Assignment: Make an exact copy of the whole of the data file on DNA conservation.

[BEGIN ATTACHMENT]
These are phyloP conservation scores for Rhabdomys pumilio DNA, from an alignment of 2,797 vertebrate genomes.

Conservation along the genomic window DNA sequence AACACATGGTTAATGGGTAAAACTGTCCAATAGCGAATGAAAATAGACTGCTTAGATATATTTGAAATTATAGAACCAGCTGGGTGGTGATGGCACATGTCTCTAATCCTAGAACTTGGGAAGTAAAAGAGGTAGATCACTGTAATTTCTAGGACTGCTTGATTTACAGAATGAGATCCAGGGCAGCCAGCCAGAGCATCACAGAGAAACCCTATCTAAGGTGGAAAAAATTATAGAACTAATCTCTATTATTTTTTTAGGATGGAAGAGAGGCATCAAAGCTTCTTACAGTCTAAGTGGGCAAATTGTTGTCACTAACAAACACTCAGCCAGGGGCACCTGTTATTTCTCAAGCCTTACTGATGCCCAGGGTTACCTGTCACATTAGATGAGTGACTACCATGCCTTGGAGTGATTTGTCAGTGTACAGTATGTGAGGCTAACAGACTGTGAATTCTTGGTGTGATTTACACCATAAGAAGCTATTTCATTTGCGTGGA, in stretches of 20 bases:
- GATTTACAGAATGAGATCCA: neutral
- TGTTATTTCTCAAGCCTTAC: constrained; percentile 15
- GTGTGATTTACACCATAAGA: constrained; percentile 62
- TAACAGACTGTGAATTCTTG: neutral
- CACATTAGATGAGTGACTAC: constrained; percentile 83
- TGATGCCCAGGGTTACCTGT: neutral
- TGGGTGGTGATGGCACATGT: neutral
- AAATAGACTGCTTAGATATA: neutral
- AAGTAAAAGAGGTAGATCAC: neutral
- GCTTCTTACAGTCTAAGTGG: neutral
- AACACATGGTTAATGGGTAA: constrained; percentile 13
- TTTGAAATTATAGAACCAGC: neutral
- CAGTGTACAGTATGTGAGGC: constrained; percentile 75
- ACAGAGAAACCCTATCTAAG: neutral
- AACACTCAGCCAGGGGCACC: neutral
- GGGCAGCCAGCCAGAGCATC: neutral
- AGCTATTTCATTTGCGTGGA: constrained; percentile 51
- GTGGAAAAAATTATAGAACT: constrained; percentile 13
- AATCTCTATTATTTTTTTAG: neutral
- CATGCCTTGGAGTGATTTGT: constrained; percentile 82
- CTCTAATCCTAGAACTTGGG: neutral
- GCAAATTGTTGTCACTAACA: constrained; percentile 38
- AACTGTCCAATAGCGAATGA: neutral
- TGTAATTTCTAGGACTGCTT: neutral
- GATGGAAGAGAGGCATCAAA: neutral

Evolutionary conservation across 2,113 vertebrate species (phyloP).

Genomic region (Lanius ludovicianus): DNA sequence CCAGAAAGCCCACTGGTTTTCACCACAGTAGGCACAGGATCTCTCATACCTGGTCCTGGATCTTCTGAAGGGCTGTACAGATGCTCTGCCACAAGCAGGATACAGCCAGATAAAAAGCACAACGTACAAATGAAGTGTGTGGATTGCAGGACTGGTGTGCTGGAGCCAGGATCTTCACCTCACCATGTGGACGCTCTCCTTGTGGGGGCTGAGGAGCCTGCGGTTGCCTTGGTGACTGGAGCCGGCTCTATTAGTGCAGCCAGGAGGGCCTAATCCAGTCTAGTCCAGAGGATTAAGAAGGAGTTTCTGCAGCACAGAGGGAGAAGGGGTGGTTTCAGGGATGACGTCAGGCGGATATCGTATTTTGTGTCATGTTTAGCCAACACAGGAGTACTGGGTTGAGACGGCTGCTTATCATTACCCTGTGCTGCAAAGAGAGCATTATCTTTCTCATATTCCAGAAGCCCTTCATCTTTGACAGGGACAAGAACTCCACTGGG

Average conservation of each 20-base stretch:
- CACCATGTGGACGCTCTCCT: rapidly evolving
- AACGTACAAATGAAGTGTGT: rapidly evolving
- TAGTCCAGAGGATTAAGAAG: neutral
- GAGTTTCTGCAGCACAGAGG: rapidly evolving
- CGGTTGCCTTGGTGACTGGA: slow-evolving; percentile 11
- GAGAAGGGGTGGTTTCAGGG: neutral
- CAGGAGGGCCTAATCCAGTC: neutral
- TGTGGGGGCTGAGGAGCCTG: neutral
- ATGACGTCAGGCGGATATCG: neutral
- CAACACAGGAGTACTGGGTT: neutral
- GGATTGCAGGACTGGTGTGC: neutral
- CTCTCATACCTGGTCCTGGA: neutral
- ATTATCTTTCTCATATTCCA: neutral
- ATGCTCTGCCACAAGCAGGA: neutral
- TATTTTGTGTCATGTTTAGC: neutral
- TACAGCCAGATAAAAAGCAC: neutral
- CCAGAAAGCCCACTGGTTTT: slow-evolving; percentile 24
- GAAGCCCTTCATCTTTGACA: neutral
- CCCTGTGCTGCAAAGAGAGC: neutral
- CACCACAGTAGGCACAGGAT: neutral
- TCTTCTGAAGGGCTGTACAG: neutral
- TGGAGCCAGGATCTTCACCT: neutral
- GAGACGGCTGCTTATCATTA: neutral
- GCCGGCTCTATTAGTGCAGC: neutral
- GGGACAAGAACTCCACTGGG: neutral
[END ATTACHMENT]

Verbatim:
These are phyloP conservation scores for Rhabdomys pumilio DNA, from an alignment of 2,797 vertebrate genomes.

Conservation along the genomic window DNA sequence AACACATGGTTAATGGGTAAAACTGTCCAATAGCGAATGAAAATAGACTGCTTAGATATATTTGAAATTATAGAACCAGCTGGGTGGTGATGGCACATGTCTCTAATCCTAGAACTTGGGAAGTAAAAGAGGTAGATCACTGTAATTTCTAGGACTGCTTGATTTACAGAATGAGATCCAGGGCAGCCAGCCAGAGCATCACAGAGAAACCCTATCTAAGGTGGAAAAAATTATAGAACTAATCTCTATTATTTTTTTAGGATGGAAGAGAGGCATCAAAGCTTCTTACAGTCTAAGTGGGCAAATTGTTGTCACTAACAAACACTCAGCCAGGGGCACCTGTTATTTCTCAAGCCTTACTGATGCCCAGGGTTACCTGTCACATTAGATGAGTGACTACCATGCCTTGGAGTGATTTGTCAGTGTACAGTATGTGAGGCTAACAGACTGTGAATTCTTGGTGTGATTTACACCATAAGAAGCTATTTCATTTGCGTGGA, in stretches of 20 bases:
- GATTTACAGAATGAGATCCA: neutral
- TGTTATTTCTCAAGCCTTAC: constrained; percentile 15
- GTGTGATTTACACCATAAGA: constrained; percentile 62
- TAACAGACTGTGAATTCTTG: neutral
- CACATTAGATGAGTGACTAC: constrained; percentile 83
- TGATGCCCAGGGTTACCTGT: neutral
- TGGGTGGTGATGGCACATGT: neutral
- AAATAGACTGCTTAGATATA: neutral
- AAGTAAAAGAGGTAGATCAC: neutral
- GCTTCTTACAGTCTAAGTGG: neutral
- AACACATGGTTAATGGGTAA: constrained; percentile 13
- TTTGAAATTATAGAACCAGC: neutral
- CAGTGTACAGTATGTGAGGC: constrained; percentile 75
- ACAGAGAAACCCTATCTAAG: neutral
- AACACTCAGCCAGGGGCACC: neutral
- GGGCAGCCAGCCAGAGCATC: neutral
- AGCTATTTCATTTGCGTGGA: constrained; percentile 51
- GTGGAAAAAATTATAGAACT: constrained; percentile 13
- AATCTCTATTATTTTTTTAG: neutral
- CATGCCTTGGAGTGATTTGT: constrained; percentile 82
- CTCTAATCCTAGAACTTGGG: neutral
- GCAAATTGTTGTCACTAACA: constrained; percentile 38
- AACTGTCCAATAGCGAATGA: neutral
- TGTAATTTCTAGGACTGCTT: neutral
- GATGGAAGAGAGGCATCAAA: neutral

Evolutionary conservation across 2,113 vertebrate species (phyloP).

Genomic region (Lanius ludovicianus): DNA sequence CCAGAAAGCCCACTGGTTTTCACCACAGTAGGCACAGGATCTCTCATACCTGGTCCTGGATCTTCTGAAGGGCTGTACAGATGCTCTGCCACAAGCAGGATACAGCCAGATAAAAAGCACAACGTACAAATGAAGTGTGTGGATTGCAGGACTGGTGTGCTGGAGCCAGGATCTTCACCTCACCATGTGGACGCTCTCCTTGTGGGGGCTGAGGAGCCTGCGGTTGCCTTGGTGACTGGAGCCGGCTCTATTAGTGCAGCCAGGAGGGCCTAATCCAGTCTAGTCCAGAGGATTAAGAAGGAGTTTCTGCAGCACAGAGGGAGAAGGGGTGGTTTCAGGGATGACGTCAGGCGGATATCGTATTTTGTGTCATGTTTAGCCAACACAGGAGTACTGGGTTGAGACGGCTGCTTATCATTACCCTGTGCTGCAAAGAGAGCATTATCTTTCTCATATTCCAGAAGCCCTTCATCTTTGACAGGGACAAGAACTCCACTGGG

Average conservation of each 20-base stretch:
- CACCATGTGGACGCTCTCCT: rapidly evolving
- AACGTACAAATGAAGTGTGT: rapidly evolving
- TAGTCCAGAGGATTAAGAAG: neutral
- GAGTTTCTGCAGCACAGAGG: rapidly evolving
- CGGTTGCCTTGGTGACTGGA: slow-evolving; percentile 11
- GAGAAGGGGTGGTTTCAGGG: neutral
- CAGGAGGGCCTAATCCAGTC: neutral
- TGTGGGGGCTGAGGAGCCTG: neutral
- ATGACGTCAGGCGGATATCG: neutral
- CAACACAGGAGTACTGGGTT: neutral
- GGATTGCAGGACTGGTGTGC: neutral
- CTCTCATACCTGGTCCTGGA: neutral
- ATTATCTTTCTCATATTCCA: neutral
- ATGCTCTGCCACAAGCAGGA: neutral
- TATTTTGTGTCATGTTTAGC: neutral
- TACAGCCAGATAAAAAGCAC: neutral
- CCAGAAAGCCCACTGGTTTT: slow-evolving; percentile 24
- GAAGCCCTTCATCTTTGACA: neutral
- CCCTGTGCTGCAAAGAGAGC: neutral
- CACCACAGTAGGCACAGGAT: neutral
- TCTTCTGAAGGGCTGTACAG: neutral
- TGGAGCCAGGATCTTCACCT: neutral
- GAGACGGCTGCTTATCATTA: neutral
- GCCGGCTCTATTAGTGCAGC: neutral
- GGGACAAGAACTCCACTGGG: neutral